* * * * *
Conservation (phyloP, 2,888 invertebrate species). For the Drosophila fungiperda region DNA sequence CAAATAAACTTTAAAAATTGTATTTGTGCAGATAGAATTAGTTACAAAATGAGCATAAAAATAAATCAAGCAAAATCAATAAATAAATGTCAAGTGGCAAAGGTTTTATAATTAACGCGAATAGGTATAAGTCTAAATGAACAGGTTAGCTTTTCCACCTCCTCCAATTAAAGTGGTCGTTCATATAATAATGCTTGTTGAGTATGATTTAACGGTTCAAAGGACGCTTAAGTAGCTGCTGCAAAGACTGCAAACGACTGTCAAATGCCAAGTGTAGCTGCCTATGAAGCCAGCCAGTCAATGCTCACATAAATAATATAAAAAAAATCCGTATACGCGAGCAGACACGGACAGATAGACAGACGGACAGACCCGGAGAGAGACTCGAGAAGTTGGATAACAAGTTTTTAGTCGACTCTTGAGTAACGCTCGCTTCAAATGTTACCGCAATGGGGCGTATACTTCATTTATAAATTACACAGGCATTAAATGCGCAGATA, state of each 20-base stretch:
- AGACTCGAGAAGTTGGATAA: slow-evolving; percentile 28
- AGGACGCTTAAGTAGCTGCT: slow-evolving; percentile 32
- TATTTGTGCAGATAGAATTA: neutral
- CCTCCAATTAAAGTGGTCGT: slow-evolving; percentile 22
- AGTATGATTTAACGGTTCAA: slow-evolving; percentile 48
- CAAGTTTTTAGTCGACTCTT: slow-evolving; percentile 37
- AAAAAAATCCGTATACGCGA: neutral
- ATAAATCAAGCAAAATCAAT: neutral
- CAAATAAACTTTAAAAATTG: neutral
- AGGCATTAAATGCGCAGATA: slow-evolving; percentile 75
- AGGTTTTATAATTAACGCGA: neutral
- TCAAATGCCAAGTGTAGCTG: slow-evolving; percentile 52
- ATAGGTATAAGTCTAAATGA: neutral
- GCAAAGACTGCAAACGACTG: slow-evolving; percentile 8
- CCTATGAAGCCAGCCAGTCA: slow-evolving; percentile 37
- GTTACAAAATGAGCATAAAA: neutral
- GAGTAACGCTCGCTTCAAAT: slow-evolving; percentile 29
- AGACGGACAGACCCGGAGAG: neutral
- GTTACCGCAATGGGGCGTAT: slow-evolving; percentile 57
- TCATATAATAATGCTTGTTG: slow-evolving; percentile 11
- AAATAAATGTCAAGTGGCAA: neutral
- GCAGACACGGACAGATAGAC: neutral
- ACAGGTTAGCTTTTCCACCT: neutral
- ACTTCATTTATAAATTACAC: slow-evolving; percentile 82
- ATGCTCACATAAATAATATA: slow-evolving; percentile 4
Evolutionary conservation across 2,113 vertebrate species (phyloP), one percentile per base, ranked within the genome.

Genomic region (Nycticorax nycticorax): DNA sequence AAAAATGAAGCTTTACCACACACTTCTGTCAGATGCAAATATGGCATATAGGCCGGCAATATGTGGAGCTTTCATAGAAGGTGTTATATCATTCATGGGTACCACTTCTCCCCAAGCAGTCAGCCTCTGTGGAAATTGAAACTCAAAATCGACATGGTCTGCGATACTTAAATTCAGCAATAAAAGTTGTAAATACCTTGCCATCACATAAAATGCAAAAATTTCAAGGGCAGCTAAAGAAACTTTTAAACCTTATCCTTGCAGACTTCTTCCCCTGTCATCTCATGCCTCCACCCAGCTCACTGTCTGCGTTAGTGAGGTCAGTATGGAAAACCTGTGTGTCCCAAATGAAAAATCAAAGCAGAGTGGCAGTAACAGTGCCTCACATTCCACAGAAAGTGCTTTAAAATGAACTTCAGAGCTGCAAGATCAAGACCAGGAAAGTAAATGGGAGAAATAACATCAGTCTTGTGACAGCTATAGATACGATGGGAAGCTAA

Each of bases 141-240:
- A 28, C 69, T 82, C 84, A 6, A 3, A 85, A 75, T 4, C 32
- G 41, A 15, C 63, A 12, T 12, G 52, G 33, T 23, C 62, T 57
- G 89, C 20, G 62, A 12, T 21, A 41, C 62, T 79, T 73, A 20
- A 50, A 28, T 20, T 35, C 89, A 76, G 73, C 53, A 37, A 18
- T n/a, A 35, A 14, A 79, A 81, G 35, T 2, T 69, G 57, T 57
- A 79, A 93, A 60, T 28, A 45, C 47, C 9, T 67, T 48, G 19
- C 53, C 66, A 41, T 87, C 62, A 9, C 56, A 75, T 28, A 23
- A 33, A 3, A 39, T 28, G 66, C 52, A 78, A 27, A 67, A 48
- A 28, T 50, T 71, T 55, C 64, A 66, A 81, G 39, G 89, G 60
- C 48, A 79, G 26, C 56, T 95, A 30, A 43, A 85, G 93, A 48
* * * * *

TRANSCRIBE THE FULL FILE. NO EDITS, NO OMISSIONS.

Conservation (phyloP, 2,888 invertebrate species). For the Drosophila fungiperda region DNA sequence CAAATAAACTTTAAAAATTGTATTTGTGCAGATAGAATTAGTTACAAAATGAGCATAAAAATAAATCAAGCAAAATCAATAAATAAATGTCAAGTGGCAAAGGTTTTATAATTAACGCGAATAGGTATAAGTCTAAATGAACAGGTTAGCTTTTCCACCTCCTCCAATTAAAGTGGTCGTTCATATAATAATGCTTGTTGAGTATGATTTAACGGTTCAAAGGACGCTTAAGTAGCTGCTGCAAAGACTGCAAACGACTGTCAAATGCCAAGTGTAGCTGCCTATGAAGCCAGCCAGTCAATGCTCACATAAATAATATAAAAAAAATCCGTATACGCGAGCAGACACGGACAGATAGACAGACGGACAGACCCGGAGAGAGACTCGAGAAGTTGGATAACAAGTTTTTAGTCGACTCTTGAGTAACGCTCGCTTCAAATGTTACCGCAATGGGGCGTATACTTCATTTATAAATTACACAGGCATTAAATGCGCAGATA, state of each 20-base stretch:
- AGACTCGAGAAGTTGGATAA: slow-evolving; percentile 28
- AGGACGCTTAAGTAGCTGCT: slow-evolving; percentile 32
- TATTTGTGCAGATAGAATTA: neutral
- CCTCCAATTAAAGTGGTCGT: slow-evolving; percentile 22
- AGTATGATTTAACGGTTCAA: slow-evolving; percentile 48
- CAAGTTTTTAGTCGACTCTT: slow-evolving; percentile 37
- AAAAAAATCCGTATACGCGA: neutral
- ATAAATCAAGCAAAATCAAT: neutral
- CAAATAAACTTTAAAAATTG: neutral
- AGGCATTAAATGCGCAGATA: slow-evolving; percentile 75
- AGGTTTTATAATTAACGCGA: neutral
- TCAAATGCCAAGTGTAGCTG: slow-evolving; percentile 52
- ATAGGTATAAGTCTAAATGA: neutral
- GCAAAGACTGCAAACGACTG: slow-evolving; percentile 8
- CCTATGAAGCCAGCCAGTCA: slow-evolving; percentile 37
- GTTACAAAATGAGCATAAAA: neutral
- GAGTAACGCTCGCTTCAAAT: slow-evolving; percentile 29
- AGACGGACAGACCCGGAGAG: neutral
- GTTACCGCAATGGGGCGTAT: slow-evolving; percentile 57
- TCATATAATAATGCTTGTTG: slow-evolving; percentile 11
- AAATAAATGTCAAGTGGCAA: neutral
- GCAGACACGGACAGATAGAC: neutral
- ACAGGTTAGCTTTTCCACCT: neutral
- ACTTCATTTATAAATTACAC: slow-evolving; percentile 82
- ATGCTCACATAAATAATATA: slow-evolving; percentile 4
Evolutionary conservation across 2,113 vertebrate species (phyloP), one percentile per base, ranked within the genome.

Genomic region (Nycticorax nycticorax): DNA sequence AAAAATGAAGCTTTACCACACACTTCTGTCAGATGCAAATATGGCATATAGGCCGGCAATATGTGGAGCTTTCATAGAAGGTGTTATATCATTCATGGGTACCACTTCTCCCCAAGCAGTCAGCCTCTGTGGAAATTGAAACTCAAAATCGACATGGTCTGCGATACTTAAATTCAGCAATAAAAGTTGTAAATACCTTGCCATCACATAAAATGCAAAAATTTCAAGGGCAGCTAAAGAAACTTTTAAACCTTATCCTTGCAGACTTCTTCCCCTGTCATCTCATGCCTCCACCCAGCTCACTGTCTGCGTTAGTGAGGTCAGTATGGAAAACCTGTGTGTCCCAAATGAAAAATCAAAGCAGAGTGGCAGTAACAGTGCCTCACATTCCACAGAAAGTGCTTTAAAATGAACTTCAGAGCTGCAAGATCAAGACCAGGAAAGTAAATGGGAGAAATAACATCAGTCTTGTGACAGCTATAGATACGATGGGAAGCTAA

Each of bases 141-240:
- A 28, C 69, T 82, C 84, A 6, A 3, A 85, A 75, T 4, C 32
- G 41, A 15, C 63, A 12, T 12, G 52, G 33, T 23, C 62, T 57
- G 89, C 20, G 62, A 12, T 21, A 41, C 62, T 79, T 73, A 20
- A 50, A 28, T 20, T 35, C 89, A 76, G 73, C 53, A 37, A 18
- T n/a, A 35, A 14, A 79, A 81, G 35, T 2, T 69, G 57, T 57
- A 79, A 93, A 60, T 28, A 45, C 47, C 9, T 67, T 48, G 19
- C 53, C 66, A 41, T 87, C 62, A 9, C 56, A 75, T 28, A 23
- A 33, A 3, A 39, T 28, G 66, C 52, A 78, A 27, A 67, A 48
- A 28, T 50, T 71, T 55, C 64, A 66, A 81, G 39, G 89, G 60
- C 48, A 79, G 26, C 56, T 95, A 30, A 43, A 85, G 93, A 48